It’s extremely easy to put together a giveaway, particularly in the age of social media. The all conquering “RT and follow” (Twitter) or “like and share” (Facebook) giveaway or sweepstake mechanics take 2 seconds to set up, provide a pico-second of shallow engagement, and often near-zero residual value. The pay-off is typically commensurate with the effort taken to set it up.
Sure, it’s easy to do, quick, and readily repeatable, but here are some serious drawbacks to running an “RT and follow” or “like and share” promo:
- These mechanics are rarely demonstrated to be drawn fairly;
- Adequate terms and conditions are rarely attached;
- Because of the above, these mechanics are less trusted, and can draw complaints (ASA adjudications in the UK for example sometimes cover unfairly drawn social media giveaways), and this can lead to PR blow-back;
- You’re targeting one objective (boosting fans or followers) on a single social network;
- Entries are entirely targeted and unfiltered, so the value of the entries for the purposes of re-marketing is low;
- And these mechanics tend to be repeated, with diminishing returns each time.
Shouldn’t competitions and giveaways be fun?
In creating a custom contest, sweepstake or game for your promotional campaign, you can actually make things fun. Because promotional campaigns are often considered as a “path of least resistance”, because of the nature of incentivisation (and the ease with which a superficial campaign can be set up on social media), the idea that “fun” has any intrinsic value is often rarely acknowledged.
But if we look at fun as a measure of engagement, then it definitely has value. Users will be more likely to actually appreciate the brand or product in front of them, and communicate that when telling their friends (which they’re much more likely to do). They’ll also return to play even if the odds of winning are slim. Consider the example of free casino games on sites or mobile apps, where the user does not stake or win any real money. Surely if the cash payoff of gambling was removed, then these games would see no users. On the contrary, the fun factor goes so far as to induce players to pay via in app purchase for upgrades.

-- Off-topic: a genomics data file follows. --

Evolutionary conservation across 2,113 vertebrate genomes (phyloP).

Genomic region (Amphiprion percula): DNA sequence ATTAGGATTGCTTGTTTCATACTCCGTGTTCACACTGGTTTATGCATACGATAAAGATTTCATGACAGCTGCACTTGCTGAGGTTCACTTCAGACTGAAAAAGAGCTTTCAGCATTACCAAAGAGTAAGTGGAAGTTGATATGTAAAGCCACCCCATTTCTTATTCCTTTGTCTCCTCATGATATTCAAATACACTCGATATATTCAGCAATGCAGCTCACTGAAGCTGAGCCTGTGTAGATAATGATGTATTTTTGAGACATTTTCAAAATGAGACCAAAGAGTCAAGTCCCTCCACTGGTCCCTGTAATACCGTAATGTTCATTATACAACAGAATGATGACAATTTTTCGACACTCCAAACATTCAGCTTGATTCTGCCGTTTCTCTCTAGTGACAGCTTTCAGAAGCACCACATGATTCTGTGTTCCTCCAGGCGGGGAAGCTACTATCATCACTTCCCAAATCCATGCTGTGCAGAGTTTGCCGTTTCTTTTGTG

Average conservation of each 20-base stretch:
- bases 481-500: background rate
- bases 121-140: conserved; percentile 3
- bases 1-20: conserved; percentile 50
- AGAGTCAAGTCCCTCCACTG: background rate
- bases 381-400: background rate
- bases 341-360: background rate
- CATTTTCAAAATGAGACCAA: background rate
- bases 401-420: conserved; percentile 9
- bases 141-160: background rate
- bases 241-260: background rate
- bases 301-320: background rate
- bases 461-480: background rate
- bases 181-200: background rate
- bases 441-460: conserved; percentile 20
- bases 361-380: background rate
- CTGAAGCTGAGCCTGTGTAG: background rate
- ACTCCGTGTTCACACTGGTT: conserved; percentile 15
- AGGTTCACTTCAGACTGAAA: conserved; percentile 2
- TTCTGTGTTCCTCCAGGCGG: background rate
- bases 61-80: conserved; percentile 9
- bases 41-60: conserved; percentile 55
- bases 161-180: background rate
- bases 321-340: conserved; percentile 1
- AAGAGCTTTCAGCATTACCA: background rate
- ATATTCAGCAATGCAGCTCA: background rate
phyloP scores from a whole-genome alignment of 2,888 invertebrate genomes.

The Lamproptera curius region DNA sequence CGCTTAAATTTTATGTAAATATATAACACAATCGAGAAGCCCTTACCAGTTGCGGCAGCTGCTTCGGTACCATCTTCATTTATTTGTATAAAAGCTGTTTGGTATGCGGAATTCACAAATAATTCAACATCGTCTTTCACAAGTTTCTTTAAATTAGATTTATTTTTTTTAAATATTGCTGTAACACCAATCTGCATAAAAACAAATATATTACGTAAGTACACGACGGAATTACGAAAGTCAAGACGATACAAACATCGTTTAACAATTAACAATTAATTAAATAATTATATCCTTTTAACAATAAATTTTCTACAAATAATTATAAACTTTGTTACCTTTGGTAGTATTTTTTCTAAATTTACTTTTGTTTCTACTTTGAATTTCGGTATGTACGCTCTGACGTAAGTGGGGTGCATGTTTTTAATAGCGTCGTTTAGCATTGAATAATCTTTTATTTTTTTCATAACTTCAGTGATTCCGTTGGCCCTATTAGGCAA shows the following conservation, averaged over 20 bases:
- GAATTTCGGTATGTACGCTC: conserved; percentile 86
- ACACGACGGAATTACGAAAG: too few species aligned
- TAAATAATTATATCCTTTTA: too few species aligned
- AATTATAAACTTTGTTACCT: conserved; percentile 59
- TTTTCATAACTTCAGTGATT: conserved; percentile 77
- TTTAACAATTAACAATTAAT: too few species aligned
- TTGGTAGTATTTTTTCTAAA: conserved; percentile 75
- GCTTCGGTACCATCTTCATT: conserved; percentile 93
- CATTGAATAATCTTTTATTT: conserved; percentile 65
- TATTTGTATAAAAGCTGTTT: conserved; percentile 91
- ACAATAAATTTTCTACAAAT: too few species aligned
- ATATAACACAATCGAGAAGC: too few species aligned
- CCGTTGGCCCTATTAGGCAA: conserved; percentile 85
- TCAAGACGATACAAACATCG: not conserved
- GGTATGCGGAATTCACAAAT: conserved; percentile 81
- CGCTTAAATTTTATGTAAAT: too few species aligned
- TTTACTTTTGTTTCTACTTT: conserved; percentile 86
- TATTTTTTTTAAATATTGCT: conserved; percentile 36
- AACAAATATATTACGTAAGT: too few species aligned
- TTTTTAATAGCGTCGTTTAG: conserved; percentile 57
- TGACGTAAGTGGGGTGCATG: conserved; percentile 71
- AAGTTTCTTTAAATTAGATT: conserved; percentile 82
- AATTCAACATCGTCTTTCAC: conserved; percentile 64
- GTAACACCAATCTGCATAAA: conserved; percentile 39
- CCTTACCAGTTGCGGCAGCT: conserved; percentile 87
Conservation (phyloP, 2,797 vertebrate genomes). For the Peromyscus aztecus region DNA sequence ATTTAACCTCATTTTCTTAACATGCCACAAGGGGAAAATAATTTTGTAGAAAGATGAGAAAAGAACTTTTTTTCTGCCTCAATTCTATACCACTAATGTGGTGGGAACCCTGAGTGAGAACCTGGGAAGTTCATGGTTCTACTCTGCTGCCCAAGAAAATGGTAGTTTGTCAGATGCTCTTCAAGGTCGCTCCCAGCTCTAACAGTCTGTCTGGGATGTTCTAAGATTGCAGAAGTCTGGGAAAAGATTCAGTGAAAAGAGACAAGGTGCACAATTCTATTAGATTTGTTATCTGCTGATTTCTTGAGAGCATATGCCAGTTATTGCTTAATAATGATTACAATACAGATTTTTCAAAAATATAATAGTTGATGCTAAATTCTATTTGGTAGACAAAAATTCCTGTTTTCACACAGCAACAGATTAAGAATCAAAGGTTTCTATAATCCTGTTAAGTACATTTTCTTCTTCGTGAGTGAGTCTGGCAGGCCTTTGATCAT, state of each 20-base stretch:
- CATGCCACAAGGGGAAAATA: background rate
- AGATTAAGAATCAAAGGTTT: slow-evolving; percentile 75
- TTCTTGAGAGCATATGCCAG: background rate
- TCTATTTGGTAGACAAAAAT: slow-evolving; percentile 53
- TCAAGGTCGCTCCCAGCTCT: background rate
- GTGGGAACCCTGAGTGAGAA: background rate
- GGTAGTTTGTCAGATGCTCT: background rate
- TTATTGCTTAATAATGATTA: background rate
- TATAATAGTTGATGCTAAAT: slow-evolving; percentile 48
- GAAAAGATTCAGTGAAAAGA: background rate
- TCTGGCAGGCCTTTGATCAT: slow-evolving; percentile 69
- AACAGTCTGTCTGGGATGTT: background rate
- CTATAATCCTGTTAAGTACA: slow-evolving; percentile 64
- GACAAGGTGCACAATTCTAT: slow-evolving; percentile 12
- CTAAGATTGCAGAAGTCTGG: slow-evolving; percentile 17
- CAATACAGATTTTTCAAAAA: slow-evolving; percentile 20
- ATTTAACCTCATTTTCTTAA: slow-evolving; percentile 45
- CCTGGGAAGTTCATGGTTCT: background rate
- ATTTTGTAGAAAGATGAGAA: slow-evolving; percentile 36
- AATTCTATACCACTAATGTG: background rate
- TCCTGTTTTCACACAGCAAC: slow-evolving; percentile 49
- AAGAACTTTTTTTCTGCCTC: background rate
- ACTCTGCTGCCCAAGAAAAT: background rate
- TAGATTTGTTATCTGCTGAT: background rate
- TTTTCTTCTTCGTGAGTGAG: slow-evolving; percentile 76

We’ve talked before about how important technical entry is – by building a demonstrably recorded entry that a user can see and manipulate, they are far more willing to enter multiple times, share, and invite, because they trust that their efforts are being recorded properly and can be drawn fairly. So how does one make a promotion fun?
Where the Twitter or Facebook number-boosting giveaways are instant, they are not infrastructural. Building your own promotional mechanic on your own website allows you to control completely and consistently your primary and secondary entries (example here), be creative, and retain the infrastructure of your promotion after it has finished. You can adapt it, theme it, or simply repeat it depending on its popularity. Some brands have custom instant win games that are permanently open as lead generation mechanisms. Here are some considerations:
- Consider the devices users will enter your competitions on. Building your app/game in flash will disadvantage iOS mobile or tablet users who will not be able to load it;
- Do you want a contest/competition (i.e. a skill-based entry) or a giveaway/sweepstake (prizedraw)? Instant-win or prizedraws typically work best with custom built promo apps/games as the functionality allows the entrant to know in real time whether he or she has won, and what he or she can do to enter again if not;
- Skill-based competitions are possible also, but will require a level of interactivity – for example, entrants uploading media like an Instagram picture, and manipulating it, or integrating it using your app or game;
- And creatively built promotional mechanics do not have to be limited to your website, if you are targeting specific platforms, host them natively – wanting to just target Facebook? Run your promo as a Facebook app. A particular mobile user? Have it as a downloadable app.